With the dawn came light. Not the kind of light that made you want to soak it up, or the kind that woke you up softly, but the kind that blinded you with its radiance. Fortunately, Halley was already up and frying fish for breakfast. Next to him, Cashmere covered her eyes, not ready to start the day.
"Cashmere. You need to get up."
"Do I have to? The sun is such a bright light, and surely we only have a little further to go."
"Yes, but then we have to get through paperwork and find a place to stay before curfew."
Cashmere sat up, pouting. "I hate curfew."
Halley shrugged. "All the homeless people do."
She crossed her arms. "I'm not homeless."
"May as well be. You're small and young, with a small and young guide, and we don't have anyone to go to." He snorted. "And there hasn't be any areas destroyed very recently, so we couldn't even lie."
"Lie? We could never."
"Cashmere. I have been lying since the day I was born. You just have to suck it up and do it."
"But it's wrong!"
"So is being homeless. And hungry. And orphaned."
"Since when do two wrongs make a right?"
Halley narrowed his eyes, then sighed. "Fine. You're right. But we rarely have a choice you know."
"What about the other times? I've seen you lie even when you didn't have to. In fact, I know you've lied to me before."
"When? You don't know that!" he retorted defensively. "I can't believe you would say that."
"Look. I didn't mean to be rude. But I've been with you for weeks, and I can usually tell when you're starting to lie."
"Really?" Halley asked, now very curious.
"Yeah. You twist your finger to the right. If you're twisting to the left, you're probably telling a mostly truth." Cashmere told him cooly. She pointed to the fish. "Are they done yet? I'm starved."
"Are not." Halley said sullenly. He took the pan off the fire, shaking slightly. He couldn't believe that she of all people could tell if he was lying. And by such a tiny sign!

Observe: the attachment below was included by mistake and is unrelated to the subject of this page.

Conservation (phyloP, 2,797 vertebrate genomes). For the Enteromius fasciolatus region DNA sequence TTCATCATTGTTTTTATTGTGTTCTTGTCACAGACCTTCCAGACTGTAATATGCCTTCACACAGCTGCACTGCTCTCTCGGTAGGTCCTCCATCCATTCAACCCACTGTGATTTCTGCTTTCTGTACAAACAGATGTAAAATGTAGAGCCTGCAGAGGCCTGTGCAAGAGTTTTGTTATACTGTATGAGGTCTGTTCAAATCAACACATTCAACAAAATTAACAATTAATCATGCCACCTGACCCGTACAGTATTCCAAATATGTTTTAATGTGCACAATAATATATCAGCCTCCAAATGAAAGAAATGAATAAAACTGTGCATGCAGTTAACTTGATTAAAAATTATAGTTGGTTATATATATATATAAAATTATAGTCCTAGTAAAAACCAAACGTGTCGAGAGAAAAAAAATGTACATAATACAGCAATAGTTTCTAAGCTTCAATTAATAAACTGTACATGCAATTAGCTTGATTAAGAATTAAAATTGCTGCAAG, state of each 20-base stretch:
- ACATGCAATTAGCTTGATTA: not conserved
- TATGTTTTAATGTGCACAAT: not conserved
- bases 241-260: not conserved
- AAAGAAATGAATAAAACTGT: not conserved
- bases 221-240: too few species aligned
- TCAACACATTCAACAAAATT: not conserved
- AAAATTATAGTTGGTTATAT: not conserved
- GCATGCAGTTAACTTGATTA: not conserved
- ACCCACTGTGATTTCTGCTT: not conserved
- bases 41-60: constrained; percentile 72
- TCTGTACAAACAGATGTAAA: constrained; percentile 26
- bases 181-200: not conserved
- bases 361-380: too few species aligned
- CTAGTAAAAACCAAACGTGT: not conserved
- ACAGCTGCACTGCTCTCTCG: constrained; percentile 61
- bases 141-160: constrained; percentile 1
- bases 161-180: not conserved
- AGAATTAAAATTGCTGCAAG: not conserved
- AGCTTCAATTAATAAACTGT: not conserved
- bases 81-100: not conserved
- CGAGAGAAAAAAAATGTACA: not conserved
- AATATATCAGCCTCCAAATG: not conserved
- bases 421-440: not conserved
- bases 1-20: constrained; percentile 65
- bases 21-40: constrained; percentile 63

Cashmere, who was usually cheerful and talkative, didn't say anything for the rest of the morning, even once they had started walking. Everything they went by seemed to quiet down, as if there was a tiny Paul Revere riding ahead of them, shouting to be silent. Halley put some distance between them, always walking a little faster or slower than Cashmere.
Halley wasn't confident anymore. If Cashmere could tell he was lying, who else could? The businessmen he stole from? The old women who gave him free food? His greedy father?
Even worse, Cashmere kept stealing worried glances at Halley, as if afraid he would break into a million glass pieces. She wasn't wrong that he was acting differently, and he wasn't entirely ungrateful. Just annoyed she felt like she had to protect him. Halley usually happy to talk to her, telling her stories and teaching her lessons. Now though, he felt like a deflated balloon with no air left, nothing make him seem special.
A while after lunch, Cashmere decided to break the silence. She pulled Halley down to the side of a small river and sat underneath a weeping willow. Halley broke off a piece of bark and put it in his mouth.
"Halley, we should talk."
"About what? There's nothing to talk about."
"But there is. You look like a leaf could give you a black eye. I don't think that's a good thing for either of us. Please, tell me what's wrong."
"I'd rather not."
Cashmere gave him a plaintive look. "Who am I going to tell? You? Please, we're almost there, and I'm going to need help. Without you I'll be dead within fifteen minutes of being in that awful city."
"No buts. Just tell me. Please." Cashmere gave him puppy eyes.
Halley sighed. "Fine. Its just- if you can tell I'm not telling the truth, when you've only been out in the open for a couple weeks, who else can? Most of the people have been dealing with with people like me for years, if not their entire life. And if I can't trust myself, who can I trust?"
Cashmere smiled, and the willow branches swayed in the breeze. "I figured it was something like that. But most of those people don't look as closely as I do, and I'm not as new as you think. I been watching all kinds of people -- unscrupulous, gluttonous, greedy, rude, lazy, scheming, you get the point - my whole life. I'm an 'aristocat,' remember?"
Halley nodded. "You're right. Also, you're not drunk."
Cashmere rolled her eyes. "Right." Becoming serious again, she cupped Halley's hands in hers. "And you can trust me. No matter what."
Halley nodded, then, fully realizing what she had said, blushed and quickly stood up. "We have to get moving now if we want to get to the city before curfew."
Cashmere smirked. "Now that's the Halley I know." She stood up, and followed Halley back to the road, where he had began to almost run. She laughed at his sudden eagerness to change the topic. "Race you to the city gates?" she asked, calling after him.
"You're on!" And with that, they both took off, racing towards the sun.